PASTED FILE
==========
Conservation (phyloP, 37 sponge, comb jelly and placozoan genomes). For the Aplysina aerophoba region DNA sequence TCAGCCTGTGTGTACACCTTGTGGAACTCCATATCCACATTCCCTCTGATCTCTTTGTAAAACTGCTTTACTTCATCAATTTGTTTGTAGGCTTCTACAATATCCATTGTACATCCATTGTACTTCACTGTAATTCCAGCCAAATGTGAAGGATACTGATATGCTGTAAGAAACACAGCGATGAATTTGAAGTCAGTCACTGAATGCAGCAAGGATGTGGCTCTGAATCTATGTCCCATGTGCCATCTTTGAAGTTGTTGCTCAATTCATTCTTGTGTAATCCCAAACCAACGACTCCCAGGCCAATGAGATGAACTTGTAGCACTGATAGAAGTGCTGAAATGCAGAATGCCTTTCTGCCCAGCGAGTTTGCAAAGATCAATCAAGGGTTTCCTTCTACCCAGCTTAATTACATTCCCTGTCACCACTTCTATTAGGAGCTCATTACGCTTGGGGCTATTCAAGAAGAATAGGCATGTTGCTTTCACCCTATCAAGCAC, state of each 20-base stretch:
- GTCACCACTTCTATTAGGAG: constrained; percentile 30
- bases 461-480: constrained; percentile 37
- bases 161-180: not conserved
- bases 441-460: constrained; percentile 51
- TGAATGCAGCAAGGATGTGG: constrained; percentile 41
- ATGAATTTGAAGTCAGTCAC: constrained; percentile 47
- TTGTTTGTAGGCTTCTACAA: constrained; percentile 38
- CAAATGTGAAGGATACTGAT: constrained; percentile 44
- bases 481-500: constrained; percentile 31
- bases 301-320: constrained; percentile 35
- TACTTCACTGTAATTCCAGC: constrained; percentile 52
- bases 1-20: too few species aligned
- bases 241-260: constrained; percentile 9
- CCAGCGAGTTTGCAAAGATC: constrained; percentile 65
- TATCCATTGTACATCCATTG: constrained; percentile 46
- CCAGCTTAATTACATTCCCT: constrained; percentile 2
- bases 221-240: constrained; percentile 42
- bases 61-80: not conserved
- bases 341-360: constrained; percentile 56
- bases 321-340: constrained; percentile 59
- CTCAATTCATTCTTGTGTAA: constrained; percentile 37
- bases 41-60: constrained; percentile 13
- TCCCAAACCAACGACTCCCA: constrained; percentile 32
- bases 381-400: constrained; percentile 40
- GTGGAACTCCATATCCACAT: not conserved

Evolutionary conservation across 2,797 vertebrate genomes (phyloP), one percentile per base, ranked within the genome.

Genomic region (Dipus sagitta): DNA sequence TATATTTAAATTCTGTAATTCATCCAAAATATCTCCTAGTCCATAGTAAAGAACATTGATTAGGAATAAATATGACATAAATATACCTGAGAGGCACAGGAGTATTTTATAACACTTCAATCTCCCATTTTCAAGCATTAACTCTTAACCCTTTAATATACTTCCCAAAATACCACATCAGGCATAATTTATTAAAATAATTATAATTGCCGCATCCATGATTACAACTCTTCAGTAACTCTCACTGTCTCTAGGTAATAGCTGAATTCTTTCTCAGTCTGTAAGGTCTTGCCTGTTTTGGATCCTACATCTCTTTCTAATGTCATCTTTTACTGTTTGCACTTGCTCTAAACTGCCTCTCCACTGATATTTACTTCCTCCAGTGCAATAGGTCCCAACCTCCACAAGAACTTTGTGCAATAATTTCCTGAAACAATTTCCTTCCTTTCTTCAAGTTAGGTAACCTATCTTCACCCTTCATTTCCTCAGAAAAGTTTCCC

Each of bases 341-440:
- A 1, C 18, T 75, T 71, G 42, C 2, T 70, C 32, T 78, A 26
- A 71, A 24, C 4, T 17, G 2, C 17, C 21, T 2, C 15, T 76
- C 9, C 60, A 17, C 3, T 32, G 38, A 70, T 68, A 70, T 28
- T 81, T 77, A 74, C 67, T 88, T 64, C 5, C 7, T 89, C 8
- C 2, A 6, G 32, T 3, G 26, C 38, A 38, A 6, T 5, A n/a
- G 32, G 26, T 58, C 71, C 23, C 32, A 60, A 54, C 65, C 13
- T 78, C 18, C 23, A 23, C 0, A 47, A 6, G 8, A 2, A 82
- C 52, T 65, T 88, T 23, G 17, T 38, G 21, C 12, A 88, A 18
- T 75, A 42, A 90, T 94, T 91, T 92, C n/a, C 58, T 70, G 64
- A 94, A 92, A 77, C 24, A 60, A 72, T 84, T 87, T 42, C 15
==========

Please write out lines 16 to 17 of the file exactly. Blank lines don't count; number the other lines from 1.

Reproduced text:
- TATCCATTGTACATCCATTG: constrained; percentile 46
- CCAGCTTAATTACATTCCCT: constrained; percentile 2